Is it just me or is TC trying to tell us these are all crap? As endorsements go, being funny *for*a*Swiss* is not exactly enthusiastic.

Reply

Donald A. Coffin July 1, 2014 at 3:45 pm

Good luck with re-reading The Catcher in the Rye, When I read it the first time 9at age 13, in 1961), I thought it was perhaps the most insightful book I’d ever read. When I tried to re-read it a couple of years ago (2010, I think), I couldn’t get past the first 25 pages. It’s really not, I think, a book for middle-aged (and older) people.

Reply

Brian Donohue July 1, 2014 at 4:07 pm

I think it was more of a zeitgeist thing.

I read it as a young man in the early 1980s.

The book was incredibly hyped- maybe that was part of the problem.

Probably the biggest literary letdown I’ve ever experienced.

Reply

Benny Lava July 1, 2014 at 7:13 pm

I tried reading it for the first time a few years ago and stopped around the same point. Never read it at a young age, thought it a very poor read. Not sure why people like it other than identifying with a stupid angry young man. Hey, maybe that was me at 15 too?

Reply

J July 2, 2014 at 10:13 am

I once thought Fight Club was such a good movie when I was 15 or so, so you’re not alone.

Reply

PD Shaw July 1, 2014 at 8:34 pm

Phonies!!!

Reply

prognostication July 1, 2014 at 9:01 pm

I hated it even as a teenager, but it’s often suggested that people who hate it as a teenager see too much of themselves in Holden and are uncomfortable with it. Which, in hindsight, may be true.

Reply

John Mansfield July 2, 2014 at 8:31 am

Holden Caulfield was no Huck Finn.

Reply

dearieme July 1, 2014 at 5:05 pm

“Pretty good, not great”: ‘great’ has suffered from severe grade inflation over the years. In sports commentary, it seems to mean “routinely competent”.
(Contrast “average, “ordinary”, and “mediocre” which now mean incompetent.)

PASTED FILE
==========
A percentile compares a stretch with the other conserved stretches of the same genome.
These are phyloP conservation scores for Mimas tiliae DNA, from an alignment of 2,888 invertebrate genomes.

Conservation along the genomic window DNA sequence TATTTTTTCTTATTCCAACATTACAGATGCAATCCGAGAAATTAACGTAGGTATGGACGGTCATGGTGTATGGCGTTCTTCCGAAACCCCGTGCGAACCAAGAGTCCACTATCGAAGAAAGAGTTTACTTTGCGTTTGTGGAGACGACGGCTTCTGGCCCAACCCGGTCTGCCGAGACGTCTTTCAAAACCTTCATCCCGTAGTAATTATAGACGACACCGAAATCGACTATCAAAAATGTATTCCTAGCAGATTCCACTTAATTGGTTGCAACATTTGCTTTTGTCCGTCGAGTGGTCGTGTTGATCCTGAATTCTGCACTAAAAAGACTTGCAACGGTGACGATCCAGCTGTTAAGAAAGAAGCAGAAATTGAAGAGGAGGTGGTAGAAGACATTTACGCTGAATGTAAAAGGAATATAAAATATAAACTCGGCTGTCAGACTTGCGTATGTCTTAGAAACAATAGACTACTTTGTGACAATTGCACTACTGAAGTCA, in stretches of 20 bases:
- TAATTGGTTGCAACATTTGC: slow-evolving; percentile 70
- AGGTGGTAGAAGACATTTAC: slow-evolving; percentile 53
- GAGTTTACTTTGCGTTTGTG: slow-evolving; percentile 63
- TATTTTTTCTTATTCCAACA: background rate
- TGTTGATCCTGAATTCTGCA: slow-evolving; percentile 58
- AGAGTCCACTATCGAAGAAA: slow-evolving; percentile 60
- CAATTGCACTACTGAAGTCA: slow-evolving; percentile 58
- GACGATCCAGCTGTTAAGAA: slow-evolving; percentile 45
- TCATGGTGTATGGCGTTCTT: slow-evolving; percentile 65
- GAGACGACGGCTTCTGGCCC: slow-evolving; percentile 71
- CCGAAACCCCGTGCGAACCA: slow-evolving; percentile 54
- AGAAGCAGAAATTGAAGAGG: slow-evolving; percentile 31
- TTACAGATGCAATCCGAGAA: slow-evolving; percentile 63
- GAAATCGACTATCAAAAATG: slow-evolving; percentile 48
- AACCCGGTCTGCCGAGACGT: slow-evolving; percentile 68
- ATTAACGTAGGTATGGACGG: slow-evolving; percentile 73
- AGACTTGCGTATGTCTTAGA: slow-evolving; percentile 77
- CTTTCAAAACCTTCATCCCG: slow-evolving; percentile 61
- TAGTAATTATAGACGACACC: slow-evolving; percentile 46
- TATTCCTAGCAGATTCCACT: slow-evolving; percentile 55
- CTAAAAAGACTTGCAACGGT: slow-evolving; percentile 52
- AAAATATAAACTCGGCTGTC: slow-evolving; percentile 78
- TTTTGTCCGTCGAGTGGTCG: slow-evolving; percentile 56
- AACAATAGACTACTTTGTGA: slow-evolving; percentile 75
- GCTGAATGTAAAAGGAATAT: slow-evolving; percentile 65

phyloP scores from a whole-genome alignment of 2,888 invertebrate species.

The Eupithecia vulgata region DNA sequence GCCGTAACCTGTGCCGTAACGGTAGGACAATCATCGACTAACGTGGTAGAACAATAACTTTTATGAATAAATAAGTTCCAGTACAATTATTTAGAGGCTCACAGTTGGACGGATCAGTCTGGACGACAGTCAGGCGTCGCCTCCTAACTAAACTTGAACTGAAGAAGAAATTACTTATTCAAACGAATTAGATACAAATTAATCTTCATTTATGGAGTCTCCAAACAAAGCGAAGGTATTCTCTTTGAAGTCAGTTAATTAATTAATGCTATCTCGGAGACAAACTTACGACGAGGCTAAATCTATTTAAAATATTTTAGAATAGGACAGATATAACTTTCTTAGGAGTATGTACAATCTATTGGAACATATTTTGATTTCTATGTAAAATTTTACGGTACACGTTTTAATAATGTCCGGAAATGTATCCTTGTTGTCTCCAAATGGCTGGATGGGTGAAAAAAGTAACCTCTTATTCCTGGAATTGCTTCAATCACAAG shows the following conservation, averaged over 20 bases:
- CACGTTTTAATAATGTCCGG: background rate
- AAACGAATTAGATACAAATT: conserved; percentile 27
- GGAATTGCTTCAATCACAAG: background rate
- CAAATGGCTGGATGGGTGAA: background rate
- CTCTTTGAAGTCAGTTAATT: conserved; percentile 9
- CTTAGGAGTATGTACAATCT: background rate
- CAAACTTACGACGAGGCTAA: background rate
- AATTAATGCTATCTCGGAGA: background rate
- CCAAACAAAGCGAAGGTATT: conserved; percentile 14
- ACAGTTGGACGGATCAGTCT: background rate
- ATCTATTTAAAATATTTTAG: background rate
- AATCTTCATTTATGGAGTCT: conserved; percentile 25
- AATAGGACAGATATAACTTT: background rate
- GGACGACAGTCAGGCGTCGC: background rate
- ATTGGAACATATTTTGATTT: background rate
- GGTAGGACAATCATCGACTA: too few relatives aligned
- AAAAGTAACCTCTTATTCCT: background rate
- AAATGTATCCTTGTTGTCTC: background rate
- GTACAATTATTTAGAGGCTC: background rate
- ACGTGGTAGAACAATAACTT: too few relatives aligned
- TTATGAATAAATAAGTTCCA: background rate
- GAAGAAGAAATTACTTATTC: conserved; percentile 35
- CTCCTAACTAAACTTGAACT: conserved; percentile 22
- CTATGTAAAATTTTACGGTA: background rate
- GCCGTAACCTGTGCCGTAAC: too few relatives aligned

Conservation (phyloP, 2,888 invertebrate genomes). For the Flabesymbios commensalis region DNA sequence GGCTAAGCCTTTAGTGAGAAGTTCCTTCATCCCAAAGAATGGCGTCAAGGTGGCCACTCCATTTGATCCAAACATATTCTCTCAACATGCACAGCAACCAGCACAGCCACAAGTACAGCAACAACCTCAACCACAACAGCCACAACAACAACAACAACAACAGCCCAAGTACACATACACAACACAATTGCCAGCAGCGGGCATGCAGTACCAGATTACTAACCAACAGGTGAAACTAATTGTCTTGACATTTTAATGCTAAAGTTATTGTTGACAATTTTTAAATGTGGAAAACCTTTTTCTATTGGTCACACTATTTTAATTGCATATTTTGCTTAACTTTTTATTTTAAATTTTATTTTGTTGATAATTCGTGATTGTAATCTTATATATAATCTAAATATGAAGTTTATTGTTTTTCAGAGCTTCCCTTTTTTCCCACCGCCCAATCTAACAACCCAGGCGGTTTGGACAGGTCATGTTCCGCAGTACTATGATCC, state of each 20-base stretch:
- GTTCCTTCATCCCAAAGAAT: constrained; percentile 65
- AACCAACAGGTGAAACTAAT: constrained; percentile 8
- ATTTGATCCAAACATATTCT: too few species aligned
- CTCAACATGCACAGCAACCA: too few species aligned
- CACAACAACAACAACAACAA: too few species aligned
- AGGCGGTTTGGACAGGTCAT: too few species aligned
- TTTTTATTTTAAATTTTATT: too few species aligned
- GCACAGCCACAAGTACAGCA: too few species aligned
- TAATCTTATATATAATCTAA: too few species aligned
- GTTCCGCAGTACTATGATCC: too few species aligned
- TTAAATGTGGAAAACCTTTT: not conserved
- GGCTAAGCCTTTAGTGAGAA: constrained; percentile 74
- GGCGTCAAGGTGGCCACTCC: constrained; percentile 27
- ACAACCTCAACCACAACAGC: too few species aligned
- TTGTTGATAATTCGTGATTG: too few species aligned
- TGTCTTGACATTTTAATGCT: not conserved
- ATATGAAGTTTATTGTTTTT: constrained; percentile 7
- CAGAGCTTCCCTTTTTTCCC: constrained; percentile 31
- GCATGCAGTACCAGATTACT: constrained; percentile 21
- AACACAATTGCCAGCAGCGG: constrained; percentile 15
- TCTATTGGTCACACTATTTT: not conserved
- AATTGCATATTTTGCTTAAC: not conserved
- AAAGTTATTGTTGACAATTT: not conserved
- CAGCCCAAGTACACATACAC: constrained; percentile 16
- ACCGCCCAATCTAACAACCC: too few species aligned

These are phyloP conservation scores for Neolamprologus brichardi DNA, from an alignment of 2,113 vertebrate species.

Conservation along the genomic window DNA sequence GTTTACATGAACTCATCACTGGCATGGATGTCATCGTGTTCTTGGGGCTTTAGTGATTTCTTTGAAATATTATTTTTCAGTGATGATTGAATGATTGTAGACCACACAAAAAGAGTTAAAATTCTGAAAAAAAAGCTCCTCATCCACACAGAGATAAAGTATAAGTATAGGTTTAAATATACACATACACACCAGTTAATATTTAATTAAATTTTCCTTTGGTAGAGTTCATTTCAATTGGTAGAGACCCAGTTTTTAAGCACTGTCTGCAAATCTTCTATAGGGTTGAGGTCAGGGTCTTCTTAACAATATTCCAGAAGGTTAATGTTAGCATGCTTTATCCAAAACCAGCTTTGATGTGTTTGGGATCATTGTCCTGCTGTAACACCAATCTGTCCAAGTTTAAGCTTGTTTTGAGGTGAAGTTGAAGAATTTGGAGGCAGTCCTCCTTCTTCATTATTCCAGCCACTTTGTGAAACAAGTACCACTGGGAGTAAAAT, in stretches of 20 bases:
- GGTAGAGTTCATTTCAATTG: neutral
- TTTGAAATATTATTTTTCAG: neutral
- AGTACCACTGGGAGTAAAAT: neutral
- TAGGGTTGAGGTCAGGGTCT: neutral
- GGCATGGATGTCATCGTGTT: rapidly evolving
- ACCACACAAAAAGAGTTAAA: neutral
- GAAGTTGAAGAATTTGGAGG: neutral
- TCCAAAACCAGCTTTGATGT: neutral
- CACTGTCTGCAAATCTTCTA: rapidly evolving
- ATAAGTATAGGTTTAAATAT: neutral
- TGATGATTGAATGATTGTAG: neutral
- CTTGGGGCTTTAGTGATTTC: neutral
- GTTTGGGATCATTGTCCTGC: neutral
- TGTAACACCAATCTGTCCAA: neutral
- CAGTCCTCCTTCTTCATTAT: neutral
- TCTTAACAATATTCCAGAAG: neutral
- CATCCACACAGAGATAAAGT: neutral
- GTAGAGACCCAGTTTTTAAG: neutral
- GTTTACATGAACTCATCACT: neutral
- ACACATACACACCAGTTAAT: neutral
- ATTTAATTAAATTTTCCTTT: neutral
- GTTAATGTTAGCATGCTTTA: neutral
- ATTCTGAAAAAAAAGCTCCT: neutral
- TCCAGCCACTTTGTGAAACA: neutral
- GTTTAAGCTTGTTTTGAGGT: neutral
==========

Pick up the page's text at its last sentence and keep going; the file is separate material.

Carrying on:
Reply

Ian July 1, 2014 at 9:37 pm

Well, average is over.

Reply

dearieme July 2, 2014 at 6:55 am

+100 (Grade inflation).

Reply

Krigl July 1, 2014 at 5:18 pm

>I’ve also started an attempted reread of Catcher in the Rye, and hope to report back to you on that one…

That way madness lies.

Reply

dirk July 1, 2014 at 6:00 pm

Much better to reread Franny and Zooey. Salinger wrote great prose but you don’t get much of it in Catcher because the style gets in the way.

Reply

David Wright July 2, 2014 at 4:10 am

+1

Reply

Donald A. Coffin July 2, 2014 at 1:37 pm

Or “Raise High the Roofbeam, Carpenters/and/Seymour: An Introduction.” “Seymour” is an amazing piece…a nervous breakdown from the inside…

Reply

Max July 1, 2014 at 7:00 pm

Tyler, a general fan message. I like your site a lot, although the economics exocticism often leaves me scratching my head, even after Wikipedia visits, More to the point, I like your book recommendations, I’ve bought several.

Reply

andrew' July 1, 2014 at 10:23 pm

Ask and you will get an answer. Many commenters have been reading the Ty leaves for years.

Reply

John Smith July 1, 2014 at 11:18 pm

I must say I’ve purchased a few Cowan recommended books myself and was more than pleased. Just finished Age of Ambition. Great read.

Reply

John Smith July 1, 2014 at 11:19 pm

That’s “Cowen”

Reply

emerson July 2, 2014 at 9:54 am

That’s Indonesia, Etc., not Indonesia, Inc.

Reply

everybodyswong July 2, 2014 at 11:20 pm

I was suggested to re-read Catcher in The Rye with the assumption that it came from the point of view of some one who might have been sexually abused. It felt like a valid interpretation that crystallized Holden’s worldview for me. It fit the trope of General mistrust of adults, conflicts on sexuality, and borderline behavior. Just food for thought.

Reply

Leave a Comment

Previous post:

Next post: